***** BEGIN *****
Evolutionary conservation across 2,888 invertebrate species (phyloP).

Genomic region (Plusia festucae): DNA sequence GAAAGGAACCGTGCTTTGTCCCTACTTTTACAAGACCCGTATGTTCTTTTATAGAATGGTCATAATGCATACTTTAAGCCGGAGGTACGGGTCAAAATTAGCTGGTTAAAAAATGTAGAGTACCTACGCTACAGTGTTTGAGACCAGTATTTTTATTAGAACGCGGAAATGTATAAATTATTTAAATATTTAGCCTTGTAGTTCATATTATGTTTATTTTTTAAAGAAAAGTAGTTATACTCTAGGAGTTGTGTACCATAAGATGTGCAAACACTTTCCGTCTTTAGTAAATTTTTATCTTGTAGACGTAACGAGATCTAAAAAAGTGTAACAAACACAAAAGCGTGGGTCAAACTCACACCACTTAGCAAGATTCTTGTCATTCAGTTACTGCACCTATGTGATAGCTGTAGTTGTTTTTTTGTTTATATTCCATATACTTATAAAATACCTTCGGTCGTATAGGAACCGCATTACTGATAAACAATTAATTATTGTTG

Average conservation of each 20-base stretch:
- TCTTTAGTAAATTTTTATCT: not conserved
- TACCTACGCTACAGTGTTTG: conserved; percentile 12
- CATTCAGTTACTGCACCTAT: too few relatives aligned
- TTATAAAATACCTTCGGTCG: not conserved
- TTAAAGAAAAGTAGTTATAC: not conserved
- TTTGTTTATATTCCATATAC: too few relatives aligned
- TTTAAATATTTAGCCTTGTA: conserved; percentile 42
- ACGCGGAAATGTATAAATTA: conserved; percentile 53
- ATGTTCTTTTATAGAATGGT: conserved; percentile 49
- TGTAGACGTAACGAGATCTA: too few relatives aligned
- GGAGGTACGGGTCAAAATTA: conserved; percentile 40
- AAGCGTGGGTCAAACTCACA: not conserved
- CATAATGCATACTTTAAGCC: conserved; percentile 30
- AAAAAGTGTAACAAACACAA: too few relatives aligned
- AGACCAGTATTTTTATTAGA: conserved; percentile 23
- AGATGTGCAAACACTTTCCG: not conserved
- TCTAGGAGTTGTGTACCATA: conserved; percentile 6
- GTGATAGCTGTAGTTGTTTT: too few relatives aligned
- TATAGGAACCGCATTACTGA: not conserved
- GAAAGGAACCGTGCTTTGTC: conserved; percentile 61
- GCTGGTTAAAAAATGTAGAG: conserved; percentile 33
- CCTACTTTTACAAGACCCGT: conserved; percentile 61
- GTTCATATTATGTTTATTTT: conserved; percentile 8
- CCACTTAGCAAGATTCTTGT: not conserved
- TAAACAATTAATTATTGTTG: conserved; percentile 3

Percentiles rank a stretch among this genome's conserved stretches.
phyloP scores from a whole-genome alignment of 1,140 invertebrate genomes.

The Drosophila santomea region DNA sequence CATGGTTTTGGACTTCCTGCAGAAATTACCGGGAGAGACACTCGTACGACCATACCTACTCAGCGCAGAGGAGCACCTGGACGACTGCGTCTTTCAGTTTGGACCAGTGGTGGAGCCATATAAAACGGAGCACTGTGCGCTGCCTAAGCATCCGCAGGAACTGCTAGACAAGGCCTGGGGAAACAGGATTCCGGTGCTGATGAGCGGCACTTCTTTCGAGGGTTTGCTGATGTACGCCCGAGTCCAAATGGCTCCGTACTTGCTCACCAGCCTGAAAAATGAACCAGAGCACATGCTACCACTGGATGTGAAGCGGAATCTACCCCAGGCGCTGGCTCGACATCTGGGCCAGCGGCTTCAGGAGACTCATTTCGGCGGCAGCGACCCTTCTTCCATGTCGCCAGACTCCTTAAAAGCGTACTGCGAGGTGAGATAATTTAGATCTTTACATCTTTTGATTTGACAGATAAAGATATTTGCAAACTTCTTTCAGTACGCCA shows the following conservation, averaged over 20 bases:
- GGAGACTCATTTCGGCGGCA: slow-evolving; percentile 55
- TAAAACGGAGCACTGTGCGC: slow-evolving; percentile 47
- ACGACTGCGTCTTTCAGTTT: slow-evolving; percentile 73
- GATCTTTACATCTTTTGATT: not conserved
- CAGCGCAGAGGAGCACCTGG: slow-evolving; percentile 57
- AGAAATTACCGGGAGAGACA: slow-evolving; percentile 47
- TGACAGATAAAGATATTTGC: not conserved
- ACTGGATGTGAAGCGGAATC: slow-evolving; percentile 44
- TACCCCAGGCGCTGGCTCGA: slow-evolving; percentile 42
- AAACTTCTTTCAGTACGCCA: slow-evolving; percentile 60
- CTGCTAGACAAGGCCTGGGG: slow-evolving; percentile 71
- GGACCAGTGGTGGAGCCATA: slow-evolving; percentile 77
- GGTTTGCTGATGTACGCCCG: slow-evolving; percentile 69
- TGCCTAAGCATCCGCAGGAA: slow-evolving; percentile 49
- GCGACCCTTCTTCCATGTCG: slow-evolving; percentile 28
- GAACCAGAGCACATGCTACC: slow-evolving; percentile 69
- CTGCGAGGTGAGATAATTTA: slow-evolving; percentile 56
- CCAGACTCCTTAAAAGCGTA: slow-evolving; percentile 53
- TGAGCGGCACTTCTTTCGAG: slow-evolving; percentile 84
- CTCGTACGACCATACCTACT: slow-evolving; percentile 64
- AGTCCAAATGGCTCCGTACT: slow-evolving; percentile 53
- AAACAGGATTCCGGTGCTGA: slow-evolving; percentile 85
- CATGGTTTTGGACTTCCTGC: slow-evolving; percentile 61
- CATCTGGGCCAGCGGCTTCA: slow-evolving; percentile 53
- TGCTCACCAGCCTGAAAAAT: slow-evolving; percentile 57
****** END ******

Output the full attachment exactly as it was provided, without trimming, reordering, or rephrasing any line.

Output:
Evolutionary conservation across 2,888 invertebrate species (phyloP).

Genomic region (Plusia festucae): DNA sequence GAAAGGAACCGTGCTTTGTCCCTACTTTTACAAGACCCGTATGTTCTTTTATAGAATGGTCATAATGCATACTTTAAGCCGGAGGTACGGGTCAAAATTAGCTGGTTAAAAAATGTAGAGTACCTACGCTACAGTGTTTGAGACCAGTATTTTTATTAGAACGCGGAAATGTATAAATTATTTAAATATTTAGCCTTGTAGTTCATATTATGTTTATTTTTTAAAGAAAAGTAGTTATACTCTAGGAGTTGTGTACCATAAGATGTGCAAACACTTTCCGTCTTTAGTAAATTTTTATCTTGTAGACGTAACGAGATCTAAAAAAGTGTAACAAACACAAAAGCGTGGGTCAAACTCACACCACTTAGCAAGATTCTTGTCATTCAGTTACTGCACCTATGTGATAGCTGTAGTTGTTTTTTTGTTTATATTCCATATACTTATAAAATACCTTCGGTCGTATAGGAACCGCATTACTGATAAACAATTAATTATTGTTG

Average conservation of each 20-base stretch:
- TCTTTAGTAAATTTTTATCT: not conserved
- TACCTACGCTACAGTGTTTG: conserved; percentile 12
- CATTCAGTTACTGCACCTAT: too few relatives aligned
- TTATAAAATACCTTCGGTCG: not conserved
- TTAAAGAAAAGTAGTTATAC: not conserved
- TTTGTTTATATTCCATATAC: too few relatives aligned
- TTTAAATATTTAGCCTTGTA: conserved; percentile 42
- ACGCGGAAATGTATAAATTA: conserved; percentile 53
- ATGTTCTTTTATAGAATGGT: conserved; percentile 49
- TGTAGACGTAACGAGATCTA: too few relatives aligned
- GGAGGTACGGGTCAAAATTA: conserved; percentile 40
- AAGCGTGGGTCAAACTCACA: not conserved
- CATAATGCATACTTTAAGCC: conserved; percentile 30
- AAAAAGTGTAACAAACACAA: too few relatives aligned
- AGACCAGTATTTTTATTAGA: conserved; percentile 23
- AGATGTGCAAACACTTTCCG: not conserved
- TCTAGGAGTTGTGTACCATA: conserved; percentile 6
- GTGATAGCTGTAGTTGTTTT: too few relatives aligned
- TATAGGAACCGCATTACTGA: not conserved
- GAAAGGAACCGTGCTTTGTC: conserved; percentile 61
- GCTGGTTAAAAAATGTAGAG: conserved; percentile 33
- CCTACTTTTACAAGACCCGT: conserved; percentile 61
- GTTCATATTATGTTTATTTT: conserved; percentile 8
- CCACTTAGCAAGATTCTTGT: not conserved
- TAAACAATTAATTATTGTTG: conserved; percentile 3

Percentiles rank a stretch among this genome's conserved stretches.
phyloP scores from a whole-genome alignment of 1,140 invertebrate genomes.

The Drosophila santomea region DNA sequence CATGGTTTTGGACTTCCTGCAGAAATTACCGGGAGAGACACTCGTACGACCATACCTACTCAGCGCAGAGGAGCACCTGGACGACTGCGTCTTTCAGTTTGGACCAGTGGTGGAGCCATATAAAACGGAGCACTGTGCGCTGCCTAAGCATCCGCAGGAACTGCTAGACAAGGCCTGGGGAAACAGGATTCCGGTGCTGATGAGCGGCACTTCTTTCGAGGGTTTGCTGATGTACGCCCGAGTCCAAATGGCTCCGTACTTGCTCACCAGCCTGAAAAATGAACCAGAGCACATGCTACCACTGGATGTGAAGCGGAATCTACCCCAGGCGCTGGCTCGACATCTGGGCCAGCGGCTTCAGGAGACTCATTTCGGCGGCAGCGACCCTTCTTCCATGTCGCCAGACTCCTTAAAAGCGTACTGCGAGGTGAGATAATTTAGATCTTTACATCTTTTGATTTGACAGATAAAGATATTTGCAAACTTCTTTCAGTACGCCA shows the following conservation, averaged over 20 bases:
- GGAGACTCATTTCGGCGGCA: slow-evolving; percentile 55
- TAAAACGGAGCACTGTGCGC: slow-evolving; percentile 47
- ACGACTGCGTCTTTCAGTTT: slow-evolving; percentile 73
- GATCTTTACATCTTTTGATT: not conserved
- CAGCGCAGAGGAGCACCTGG: slow-evolving; percentile 57
- AGAAATTACCGGGAGAGACA: slow-evolving; percentile 47
- TGACAGATAAAGATATTTGC: not conserved
- ACTGGATGTGAAGCGGAATC: slow-evolving; percentile 44
- TACCCCAGGCGCTGGCTCGA: slow-evolving; percentile 42
- AAACTTCTTTCAGTACGCCA: slow-evolving; percentile 60
- CTGCTAGACAAGGCCTGGGG: slow-evolving; percentile 71
- GGACCAGTGGTGGAGCCATA: slow-evolving; percentile 77
- GGTTTGCTGATGTACGCCCG: slow-evolving; percentile 69
- TGCCTAAGCATCCGCAGGAA: slow-evolving; percentile 49
- GCGACCCTTCTTCCATGTCG: slow-evolving; percentile 28
- GAACCAGAGCACATGCTACC: slow-evolving; percentile 69
- CTGCGAGGTGAGATAATTTA: slow-evolving; percentile 56
- CCAGACTCCTTAAAAGCGTA: slow-evolving; percentile 53
- TGAGCGGCACTTCTTTCGAG: slow-evolving; percentile 84
- CTCGTACGACCATACCTACT: slow-evolving; percentile 64
- AGTCCAAATGGCTCCGTACT: slow-evolving; percentile 53
- AAACAGGATTCCGGTGCTGA: slow-evolving; percentile 85
- CATGGTTTTGGACTTCCTGC: slow-evolving; percentile 61
- CATCTGGGCCAGCGGCTTCA: slow-evolving; percentile 53
- TGCTCACCAGCCTGAAAAAT: slow-evolving; percentile 57